Quebec beers shine at Montreal festival


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Last week was Festival Mondial de la bière in Montreal and being the beer geek I am, I went. Some of you are saying, “But Cody, you’ve written about your trips to Montreal several times already!” Yeah, I have but this time it’s all about the festival.

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Hey there, time traveller!
This article was published 17/06/2016 (2479 days ago), so information in it may no longer be current.

Last week was Festival Mondial de la bière in Montreal and being the beer geek I am, I went. Some of you are saying, “But Cody, you’ve written about your trips to Montreal several times already!” Yeah, I have but this time it’s all about the festival.

My original intent was to showcase the top beers at Mondial that you can find in Manitoba, but honestly, Central City’s Red Racer IPA doesn’t need any more publicity at this point. It’s almost always sold out at local Liquor Marts and vendors, and not only that, the Red Racer we get in Manitoba is several months fresher than the stuff they get in Quebec.

Mondial de la bière is one of the largest beer festivals in the world, with an attendance of more than 100,000 each year. This year the festival happened to be going on during Montreal Formula One Grand Prix, so I really wouldn’t be surprised if attendance soared past 150,000.

Mondial had special imported beers from as far away as Brazil and local beers from local brewpubs as close by as a few blocks down the street. Some of the non-Quebec breweries that made an appearance at the festival include Beau’s Brewing out of Ottawa, Bomber Brewing out of Vancouver, Rogue Ales out of Oregon and a good amount of Labatt/Molson subsidiaries such as Labatt’s Goose Island and Mill Street as well as Molson’s Mad Jack, Creemore Springs, Granville Island and Rickards.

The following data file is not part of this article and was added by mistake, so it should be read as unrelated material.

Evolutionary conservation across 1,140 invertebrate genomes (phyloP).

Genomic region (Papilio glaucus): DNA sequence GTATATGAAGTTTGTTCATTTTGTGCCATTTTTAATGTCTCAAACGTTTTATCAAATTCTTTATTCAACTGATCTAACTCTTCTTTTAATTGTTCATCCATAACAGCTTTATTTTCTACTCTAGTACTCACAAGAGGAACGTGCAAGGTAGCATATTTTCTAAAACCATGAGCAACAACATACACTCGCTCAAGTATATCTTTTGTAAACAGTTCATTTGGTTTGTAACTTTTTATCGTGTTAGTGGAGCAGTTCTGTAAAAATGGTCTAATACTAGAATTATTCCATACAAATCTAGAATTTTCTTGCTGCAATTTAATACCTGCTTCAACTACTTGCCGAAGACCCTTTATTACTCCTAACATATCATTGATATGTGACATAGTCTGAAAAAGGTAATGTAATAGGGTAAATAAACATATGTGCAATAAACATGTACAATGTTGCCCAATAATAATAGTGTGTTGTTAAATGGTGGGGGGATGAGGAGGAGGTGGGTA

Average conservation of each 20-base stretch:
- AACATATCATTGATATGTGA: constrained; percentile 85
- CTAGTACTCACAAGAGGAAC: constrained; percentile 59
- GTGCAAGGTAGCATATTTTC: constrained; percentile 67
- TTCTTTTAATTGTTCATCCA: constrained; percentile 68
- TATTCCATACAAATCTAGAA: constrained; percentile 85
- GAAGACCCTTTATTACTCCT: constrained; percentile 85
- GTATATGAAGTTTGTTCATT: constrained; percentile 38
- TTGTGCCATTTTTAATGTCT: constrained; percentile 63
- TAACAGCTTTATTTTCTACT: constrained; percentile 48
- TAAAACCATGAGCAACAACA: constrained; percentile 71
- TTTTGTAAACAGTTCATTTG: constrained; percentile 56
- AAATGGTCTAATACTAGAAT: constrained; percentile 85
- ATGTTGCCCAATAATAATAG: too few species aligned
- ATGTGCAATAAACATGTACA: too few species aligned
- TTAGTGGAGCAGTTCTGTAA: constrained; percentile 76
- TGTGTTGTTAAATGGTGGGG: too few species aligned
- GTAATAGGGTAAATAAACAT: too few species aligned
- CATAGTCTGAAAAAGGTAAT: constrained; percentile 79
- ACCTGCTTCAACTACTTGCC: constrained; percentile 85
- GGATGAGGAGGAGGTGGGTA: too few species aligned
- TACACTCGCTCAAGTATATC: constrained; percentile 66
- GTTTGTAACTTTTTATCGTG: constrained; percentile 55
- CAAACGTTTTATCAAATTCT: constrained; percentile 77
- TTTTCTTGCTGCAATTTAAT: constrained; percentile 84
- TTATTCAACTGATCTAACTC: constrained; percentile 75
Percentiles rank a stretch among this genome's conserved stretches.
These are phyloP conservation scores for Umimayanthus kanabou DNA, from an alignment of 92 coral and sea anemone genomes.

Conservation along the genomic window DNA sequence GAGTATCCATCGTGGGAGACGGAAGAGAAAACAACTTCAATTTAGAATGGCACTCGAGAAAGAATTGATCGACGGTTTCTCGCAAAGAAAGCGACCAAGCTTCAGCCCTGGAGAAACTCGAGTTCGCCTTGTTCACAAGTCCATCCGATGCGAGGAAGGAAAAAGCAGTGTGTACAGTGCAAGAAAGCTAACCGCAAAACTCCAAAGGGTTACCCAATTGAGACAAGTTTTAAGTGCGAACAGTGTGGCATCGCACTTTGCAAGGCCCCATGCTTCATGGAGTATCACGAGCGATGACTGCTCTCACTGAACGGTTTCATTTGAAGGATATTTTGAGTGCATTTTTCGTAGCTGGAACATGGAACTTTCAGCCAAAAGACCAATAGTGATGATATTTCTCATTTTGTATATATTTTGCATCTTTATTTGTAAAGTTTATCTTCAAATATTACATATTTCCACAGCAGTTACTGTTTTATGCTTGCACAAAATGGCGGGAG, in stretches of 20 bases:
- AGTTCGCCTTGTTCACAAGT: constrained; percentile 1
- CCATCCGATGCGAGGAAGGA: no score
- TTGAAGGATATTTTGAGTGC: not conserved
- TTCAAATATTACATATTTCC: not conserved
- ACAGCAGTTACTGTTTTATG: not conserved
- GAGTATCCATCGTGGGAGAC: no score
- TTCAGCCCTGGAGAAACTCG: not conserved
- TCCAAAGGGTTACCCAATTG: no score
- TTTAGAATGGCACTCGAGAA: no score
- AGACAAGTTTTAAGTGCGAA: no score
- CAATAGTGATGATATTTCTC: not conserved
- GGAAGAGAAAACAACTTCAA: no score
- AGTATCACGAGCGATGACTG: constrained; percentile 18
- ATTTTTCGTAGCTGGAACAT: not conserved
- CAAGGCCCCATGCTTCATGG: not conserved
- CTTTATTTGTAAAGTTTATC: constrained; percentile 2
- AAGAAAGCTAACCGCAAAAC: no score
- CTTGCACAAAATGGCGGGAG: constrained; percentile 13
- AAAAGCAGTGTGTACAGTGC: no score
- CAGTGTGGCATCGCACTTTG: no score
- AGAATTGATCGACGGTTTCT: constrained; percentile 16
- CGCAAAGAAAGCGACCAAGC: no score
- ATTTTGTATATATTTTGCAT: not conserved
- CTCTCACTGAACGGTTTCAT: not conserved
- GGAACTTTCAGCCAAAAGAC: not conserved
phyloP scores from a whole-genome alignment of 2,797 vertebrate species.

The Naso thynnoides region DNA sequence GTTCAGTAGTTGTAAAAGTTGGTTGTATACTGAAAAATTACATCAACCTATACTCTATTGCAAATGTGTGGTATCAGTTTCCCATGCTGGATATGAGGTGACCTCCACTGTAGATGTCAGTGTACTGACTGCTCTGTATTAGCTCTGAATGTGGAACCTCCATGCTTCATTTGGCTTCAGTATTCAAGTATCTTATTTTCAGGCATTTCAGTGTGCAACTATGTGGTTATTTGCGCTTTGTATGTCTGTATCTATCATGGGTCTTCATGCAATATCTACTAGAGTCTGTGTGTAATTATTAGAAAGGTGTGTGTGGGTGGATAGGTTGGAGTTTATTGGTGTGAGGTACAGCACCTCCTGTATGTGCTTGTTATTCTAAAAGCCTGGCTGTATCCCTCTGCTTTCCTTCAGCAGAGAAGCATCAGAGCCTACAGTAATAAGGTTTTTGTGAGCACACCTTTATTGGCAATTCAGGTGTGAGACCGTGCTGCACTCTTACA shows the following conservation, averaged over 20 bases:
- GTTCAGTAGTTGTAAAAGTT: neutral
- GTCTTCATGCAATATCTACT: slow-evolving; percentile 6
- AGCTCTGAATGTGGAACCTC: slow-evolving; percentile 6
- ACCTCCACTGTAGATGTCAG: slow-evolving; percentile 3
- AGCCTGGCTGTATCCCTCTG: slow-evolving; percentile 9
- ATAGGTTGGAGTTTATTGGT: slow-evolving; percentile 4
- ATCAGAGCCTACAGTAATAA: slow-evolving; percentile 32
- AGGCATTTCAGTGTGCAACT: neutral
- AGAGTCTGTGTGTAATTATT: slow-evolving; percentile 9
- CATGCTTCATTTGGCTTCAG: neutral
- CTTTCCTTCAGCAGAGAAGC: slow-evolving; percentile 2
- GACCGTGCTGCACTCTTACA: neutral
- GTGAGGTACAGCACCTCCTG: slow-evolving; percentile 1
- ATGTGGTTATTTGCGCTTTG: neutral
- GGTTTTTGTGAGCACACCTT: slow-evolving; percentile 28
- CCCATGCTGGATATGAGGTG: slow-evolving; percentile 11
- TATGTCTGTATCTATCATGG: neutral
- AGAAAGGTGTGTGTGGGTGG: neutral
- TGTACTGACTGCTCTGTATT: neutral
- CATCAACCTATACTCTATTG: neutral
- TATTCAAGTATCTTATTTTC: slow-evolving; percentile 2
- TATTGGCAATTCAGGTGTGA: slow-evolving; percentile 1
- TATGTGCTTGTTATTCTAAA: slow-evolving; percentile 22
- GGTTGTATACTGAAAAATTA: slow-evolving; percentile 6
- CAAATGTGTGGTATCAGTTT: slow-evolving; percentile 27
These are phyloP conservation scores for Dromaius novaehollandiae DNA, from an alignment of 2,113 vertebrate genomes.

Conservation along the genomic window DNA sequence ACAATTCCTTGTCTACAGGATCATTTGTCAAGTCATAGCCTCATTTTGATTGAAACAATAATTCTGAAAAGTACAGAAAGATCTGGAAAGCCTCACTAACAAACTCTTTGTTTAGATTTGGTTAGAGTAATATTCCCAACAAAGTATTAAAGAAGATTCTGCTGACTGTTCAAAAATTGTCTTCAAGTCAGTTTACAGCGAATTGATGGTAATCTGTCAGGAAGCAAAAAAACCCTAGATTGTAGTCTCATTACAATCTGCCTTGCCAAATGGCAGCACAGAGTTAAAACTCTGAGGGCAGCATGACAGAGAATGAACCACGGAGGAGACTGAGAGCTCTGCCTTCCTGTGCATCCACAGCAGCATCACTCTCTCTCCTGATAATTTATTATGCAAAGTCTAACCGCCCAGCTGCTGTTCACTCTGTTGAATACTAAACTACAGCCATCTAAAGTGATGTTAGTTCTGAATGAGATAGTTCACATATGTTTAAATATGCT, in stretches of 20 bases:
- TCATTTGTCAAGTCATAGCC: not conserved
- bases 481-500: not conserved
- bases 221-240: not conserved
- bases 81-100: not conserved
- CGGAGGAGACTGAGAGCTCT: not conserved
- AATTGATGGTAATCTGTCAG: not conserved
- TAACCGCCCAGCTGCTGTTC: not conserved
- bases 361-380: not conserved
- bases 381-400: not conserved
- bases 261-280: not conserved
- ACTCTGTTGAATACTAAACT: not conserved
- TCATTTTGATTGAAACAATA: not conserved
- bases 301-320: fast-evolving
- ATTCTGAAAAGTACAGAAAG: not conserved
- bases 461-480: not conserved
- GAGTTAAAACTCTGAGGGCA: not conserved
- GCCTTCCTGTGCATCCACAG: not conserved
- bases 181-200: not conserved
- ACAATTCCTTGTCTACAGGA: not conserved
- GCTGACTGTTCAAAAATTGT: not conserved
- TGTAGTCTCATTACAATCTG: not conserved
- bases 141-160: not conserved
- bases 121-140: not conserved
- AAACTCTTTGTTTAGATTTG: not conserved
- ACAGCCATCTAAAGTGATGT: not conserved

To me, it was the Quebec variety of beers that lured me in. While Unibroue no longer makes an appearance, Quebec’s super popular breweries Trou du Diable, Dieu du Ciel, Brasserie Dunham and Les Trois Mousquetaires all had hopping beer stations with very long lines. But once you paid $4 in tickets to get a four-ounce sample of a Belgian style saison, India Pale Ale or cask barley wine, it’s just all worth it.

What made it even better is that two great friends actually had their own beers being sampled at the event. My buddy Alex, who took me on a craft beer trip all over southern Quebec on Saturday, collaborated with the new brewpub Brasserie Harricana to create a rich, hop forward double IPA simply called “42” — easily one of the top beers of the festival for me. It was floral, with lots of fresh pine and citrus notes, very reminiscent of a West Coast style IPA

One of my other friends, David, a popular beer podcaster/blogger in Montreal, has his beer La King Cogne Rye IPA on tap at a Quebec Oktoberfest booth. David recently wrote an article in Quebec’s go-to beer magazine “Bières et Plaisirs” discussing the top beers he’s had in his life. He said Half Pints’ Le Temps Noir was the best “outside of Quebec” beer he ever had in his life — all thanks to me, as I introduced it to him three years ago.